Get thousands of retailers together under one roof, and you might think they would constantly be talking about Amazon. That’s not the case anymore.
The threat from the biggest online retailer is just part of a hard-to-navigate landscape, one among many challenges facing retailers as they met this week in New York for their annual trade show.
The retail industry is bifurcated — both technology-focused and trying to understand customers better. These days, retailers seem more open to doing whatever it takes.
“We’re clear-eyed,” said Mike George, the new chairman of the National Retail Federation and CEO of Qurate Retail, which owns eight retail brands, including QVC, HSN, Zulily and Frontgate.
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Recent challenges such as offering fast delivery are “a given,” he told a full house at Jacob Javits Convention Center.
“Competition is fierce and intense. The battle is joined every day, and we know the reality that there’s a great divide,” with many retailers still struggling to reinvent themselves, George said.
The industry group has embraced nontraditional retailers, and several have formed partnerships. The National Retail Federation’s annual meeting had 40,000 retailers and technology suppliers in attendance and featured panels with Rent the Runway, which has partnered with Nordstrom, and thredUP, which is working with J.C. Penney and Macy’s.
The opening keynote speaker wasn’t even a retailer.
It was Microsoft CEO Satya Nadella, who said retailers must create their own “technology intensity” by taking technology tools they acquire and making them their own. Retailers need to build their own capabilities and trust with the rich customer data they accumulate.
“You have to decide what you do with that data,” he said. “You have the most valuable asset, consumer data.”
Walmart was on the main stage next. The speaker was John Furner, CEO of Walmart U.S., which has earned kudos and improved results by refocusing efforts on its 1.5 million employees. Walmart enjoyed decades of being the primary threatening force, the spot Amazon now holds. Now, Walmart is viewed by its peers as the one retailer that has figured out the landscape.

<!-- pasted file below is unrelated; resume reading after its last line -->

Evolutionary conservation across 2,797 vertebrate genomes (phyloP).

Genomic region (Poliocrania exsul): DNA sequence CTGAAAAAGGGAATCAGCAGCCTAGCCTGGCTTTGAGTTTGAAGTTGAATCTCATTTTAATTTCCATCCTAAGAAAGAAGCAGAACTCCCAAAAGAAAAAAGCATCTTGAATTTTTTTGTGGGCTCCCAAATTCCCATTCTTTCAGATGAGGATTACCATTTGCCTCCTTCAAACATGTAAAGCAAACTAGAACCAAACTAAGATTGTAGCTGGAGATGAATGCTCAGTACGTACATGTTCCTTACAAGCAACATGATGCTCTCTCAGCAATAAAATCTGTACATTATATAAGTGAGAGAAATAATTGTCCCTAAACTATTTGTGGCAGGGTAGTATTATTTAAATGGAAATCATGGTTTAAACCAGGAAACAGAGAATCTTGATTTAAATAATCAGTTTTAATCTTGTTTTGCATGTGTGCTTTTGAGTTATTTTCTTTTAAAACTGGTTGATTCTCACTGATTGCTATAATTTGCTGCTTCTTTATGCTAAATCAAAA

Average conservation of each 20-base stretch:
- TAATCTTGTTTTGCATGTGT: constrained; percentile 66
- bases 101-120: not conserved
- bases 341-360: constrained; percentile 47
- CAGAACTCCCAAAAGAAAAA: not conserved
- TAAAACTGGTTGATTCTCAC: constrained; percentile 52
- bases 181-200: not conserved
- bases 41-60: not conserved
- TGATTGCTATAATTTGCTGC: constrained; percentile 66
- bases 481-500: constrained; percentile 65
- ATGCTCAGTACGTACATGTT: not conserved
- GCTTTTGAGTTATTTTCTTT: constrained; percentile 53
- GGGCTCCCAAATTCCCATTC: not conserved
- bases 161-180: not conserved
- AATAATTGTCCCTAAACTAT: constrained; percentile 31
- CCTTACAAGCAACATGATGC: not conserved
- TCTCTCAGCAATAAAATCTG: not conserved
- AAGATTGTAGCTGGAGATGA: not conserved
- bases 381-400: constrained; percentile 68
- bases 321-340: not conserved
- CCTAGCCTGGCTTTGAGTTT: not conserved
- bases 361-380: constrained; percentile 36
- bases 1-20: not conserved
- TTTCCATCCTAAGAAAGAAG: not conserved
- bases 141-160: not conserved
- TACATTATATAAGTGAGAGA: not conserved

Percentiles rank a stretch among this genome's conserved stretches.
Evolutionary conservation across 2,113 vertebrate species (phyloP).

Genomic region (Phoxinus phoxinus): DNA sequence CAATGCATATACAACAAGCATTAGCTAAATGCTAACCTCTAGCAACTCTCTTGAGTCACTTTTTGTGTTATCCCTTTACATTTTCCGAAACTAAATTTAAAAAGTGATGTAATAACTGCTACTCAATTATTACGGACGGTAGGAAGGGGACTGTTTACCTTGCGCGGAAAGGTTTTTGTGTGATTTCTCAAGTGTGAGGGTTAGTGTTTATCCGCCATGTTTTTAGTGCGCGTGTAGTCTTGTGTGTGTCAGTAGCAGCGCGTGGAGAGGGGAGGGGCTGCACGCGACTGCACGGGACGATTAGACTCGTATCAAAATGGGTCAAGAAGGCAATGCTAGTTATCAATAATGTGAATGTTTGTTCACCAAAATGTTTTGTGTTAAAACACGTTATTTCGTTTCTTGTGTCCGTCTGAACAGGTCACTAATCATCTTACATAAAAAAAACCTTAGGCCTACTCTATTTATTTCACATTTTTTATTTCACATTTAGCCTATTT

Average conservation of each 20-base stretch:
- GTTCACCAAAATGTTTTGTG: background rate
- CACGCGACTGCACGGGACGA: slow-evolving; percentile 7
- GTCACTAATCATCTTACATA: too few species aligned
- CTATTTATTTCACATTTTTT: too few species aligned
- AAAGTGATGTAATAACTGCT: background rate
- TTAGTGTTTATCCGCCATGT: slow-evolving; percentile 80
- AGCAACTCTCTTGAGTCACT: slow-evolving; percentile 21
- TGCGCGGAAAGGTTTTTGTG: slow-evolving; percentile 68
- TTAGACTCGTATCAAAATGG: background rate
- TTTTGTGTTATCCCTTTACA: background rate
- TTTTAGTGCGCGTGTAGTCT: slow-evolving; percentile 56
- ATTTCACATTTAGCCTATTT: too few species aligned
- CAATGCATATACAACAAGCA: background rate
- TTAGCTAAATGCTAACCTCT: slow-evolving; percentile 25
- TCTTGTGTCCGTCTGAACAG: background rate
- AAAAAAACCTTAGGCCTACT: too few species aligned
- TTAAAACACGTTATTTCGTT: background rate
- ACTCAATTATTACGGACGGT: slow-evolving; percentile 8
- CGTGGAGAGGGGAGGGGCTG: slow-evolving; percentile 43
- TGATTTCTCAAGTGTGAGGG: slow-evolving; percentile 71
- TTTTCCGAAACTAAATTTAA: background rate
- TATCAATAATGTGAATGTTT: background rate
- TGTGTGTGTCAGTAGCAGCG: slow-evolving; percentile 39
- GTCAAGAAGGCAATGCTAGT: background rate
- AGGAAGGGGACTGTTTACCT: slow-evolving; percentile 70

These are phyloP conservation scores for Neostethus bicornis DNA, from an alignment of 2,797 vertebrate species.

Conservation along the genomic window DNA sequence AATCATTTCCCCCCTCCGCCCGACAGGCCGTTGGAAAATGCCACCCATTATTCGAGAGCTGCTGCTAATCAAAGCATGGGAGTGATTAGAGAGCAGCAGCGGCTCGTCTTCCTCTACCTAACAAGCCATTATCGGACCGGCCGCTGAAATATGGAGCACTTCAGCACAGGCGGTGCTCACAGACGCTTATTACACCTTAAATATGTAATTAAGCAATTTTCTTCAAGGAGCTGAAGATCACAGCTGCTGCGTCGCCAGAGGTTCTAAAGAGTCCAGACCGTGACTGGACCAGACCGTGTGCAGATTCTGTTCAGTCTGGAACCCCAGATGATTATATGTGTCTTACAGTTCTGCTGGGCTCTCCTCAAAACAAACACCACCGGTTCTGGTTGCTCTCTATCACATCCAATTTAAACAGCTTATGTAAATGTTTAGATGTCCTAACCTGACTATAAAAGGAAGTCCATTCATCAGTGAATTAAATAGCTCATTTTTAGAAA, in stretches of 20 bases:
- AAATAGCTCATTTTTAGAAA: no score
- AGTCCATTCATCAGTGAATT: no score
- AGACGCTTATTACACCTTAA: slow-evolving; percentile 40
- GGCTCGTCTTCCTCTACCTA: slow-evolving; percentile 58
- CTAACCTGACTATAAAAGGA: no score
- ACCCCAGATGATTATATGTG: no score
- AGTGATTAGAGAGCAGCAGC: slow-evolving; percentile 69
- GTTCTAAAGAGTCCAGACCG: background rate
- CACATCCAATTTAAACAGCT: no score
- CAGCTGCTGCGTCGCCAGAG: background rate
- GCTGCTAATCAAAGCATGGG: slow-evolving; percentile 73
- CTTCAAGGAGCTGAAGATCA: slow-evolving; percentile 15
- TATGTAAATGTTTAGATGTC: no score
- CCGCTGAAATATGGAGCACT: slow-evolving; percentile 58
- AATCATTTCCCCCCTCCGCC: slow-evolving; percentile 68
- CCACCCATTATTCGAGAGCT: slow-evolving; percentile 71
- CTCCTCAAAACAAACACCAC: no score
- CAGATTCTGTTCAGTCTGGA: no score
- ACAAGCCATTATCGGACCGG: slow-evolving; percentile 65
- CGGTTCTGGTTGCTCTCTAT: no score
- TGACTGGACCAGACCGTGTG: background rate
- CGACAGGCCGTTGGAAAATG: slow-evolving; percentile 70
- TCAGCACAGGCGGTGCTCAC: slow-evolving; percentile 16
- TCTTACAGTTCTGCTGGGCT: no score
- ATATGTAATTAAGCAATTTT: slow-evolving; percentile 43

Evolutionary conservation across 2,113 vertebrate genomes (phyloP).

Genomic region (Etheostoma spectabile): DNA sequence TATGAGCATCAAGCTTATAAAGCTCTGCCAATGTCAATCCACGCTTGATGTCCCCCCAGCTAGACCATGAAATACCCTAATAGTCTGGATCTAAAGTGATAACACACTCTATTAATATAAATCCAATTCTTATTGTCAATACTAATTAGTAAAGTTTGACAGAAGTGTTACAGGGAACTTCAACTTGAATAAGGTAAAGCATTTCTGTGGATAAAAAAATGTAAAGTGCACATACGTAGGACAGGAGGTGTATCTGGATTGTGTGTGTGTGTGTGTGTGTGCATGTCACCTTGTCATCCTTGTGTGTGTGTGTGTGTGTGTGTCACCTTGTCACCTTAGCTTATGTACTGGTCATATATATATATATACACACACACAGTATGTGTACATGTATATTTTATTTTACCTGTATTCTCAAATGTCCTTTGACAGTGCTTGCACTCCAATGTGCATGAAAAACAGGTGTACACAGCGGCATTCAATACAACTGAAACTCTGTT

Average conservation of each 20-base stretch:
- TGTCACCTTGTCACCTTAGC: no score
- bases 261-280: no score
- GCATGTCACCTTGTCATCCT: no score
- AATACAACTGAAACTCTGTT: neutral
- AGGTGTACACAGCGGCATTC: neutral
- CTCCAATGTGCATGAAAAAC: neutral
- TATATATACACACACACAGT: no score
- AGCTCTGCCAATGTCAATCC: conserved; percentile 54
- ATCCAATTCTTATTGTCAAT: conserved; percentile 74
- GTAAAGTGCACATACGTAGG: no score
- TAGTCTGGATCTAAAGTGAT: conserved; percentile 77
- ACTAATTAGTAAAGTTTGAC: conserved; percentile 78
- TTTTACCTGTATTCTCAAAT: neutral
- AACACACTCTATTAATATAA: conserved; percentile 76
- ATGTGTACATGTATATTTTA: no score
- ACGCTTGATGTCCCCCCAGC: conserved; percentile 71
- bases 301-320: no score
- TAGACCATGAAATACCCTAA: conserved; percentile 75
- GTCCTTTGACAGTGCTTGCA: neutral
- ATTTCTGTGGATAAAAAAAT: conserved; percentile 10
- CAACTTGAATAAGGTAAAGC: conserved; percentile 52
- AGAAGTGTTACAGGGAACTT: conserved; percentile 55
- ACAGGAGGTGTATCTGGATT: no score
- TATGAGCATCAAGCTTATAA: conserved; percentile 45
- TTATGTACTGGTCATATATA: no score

But, Furner said, “We never want to say as a retailer that we’ve figured things out, because the customer keeps changing.”
The retail federation gave its top annual “visionary” award to the chief executive of a department store, a category that has suffered market share declines for decades. Kohl’s just reported holiday sales that were shy of expectations, but CEO Michelle Gass is making strides, and Kohl’s 1,160 stores are still profitable.
Kohl’s got a lot of attention when it started accepting Amazon returns in its stores. While that arrangement is bringing in more traffic, Gass didn’t quantify the impact, saying only that some of those Amazon customers are staying around and shopping at Kohl’s.
Retailers are an optimistic bunch, even when the industry is in the midst of a major transformation. They are plowing ahead with new ideas and technology and finding their way into the future, including new stores.
Erik Nordstrom, co-president of Nordstrom, said he worried that New Yorkers wouldn’t line up to see its new flagship store that opened in October. The retailer spent seven years planning and reportedly as much as $500 million to open in Manhattan.
Some 85,000 people showed up that opening weekend, he said, “and it’s still going great.”
“We’ve been in business all our lives and all the changes keep it interesting, but we — Peter and I — still have a passion for stores,” he said, referring to his brother and co-president Peter Nordstrom. In justifying the investment, Erik Nordstrom said Manhattan is the retailer’s largest online market.
Source: Dallas News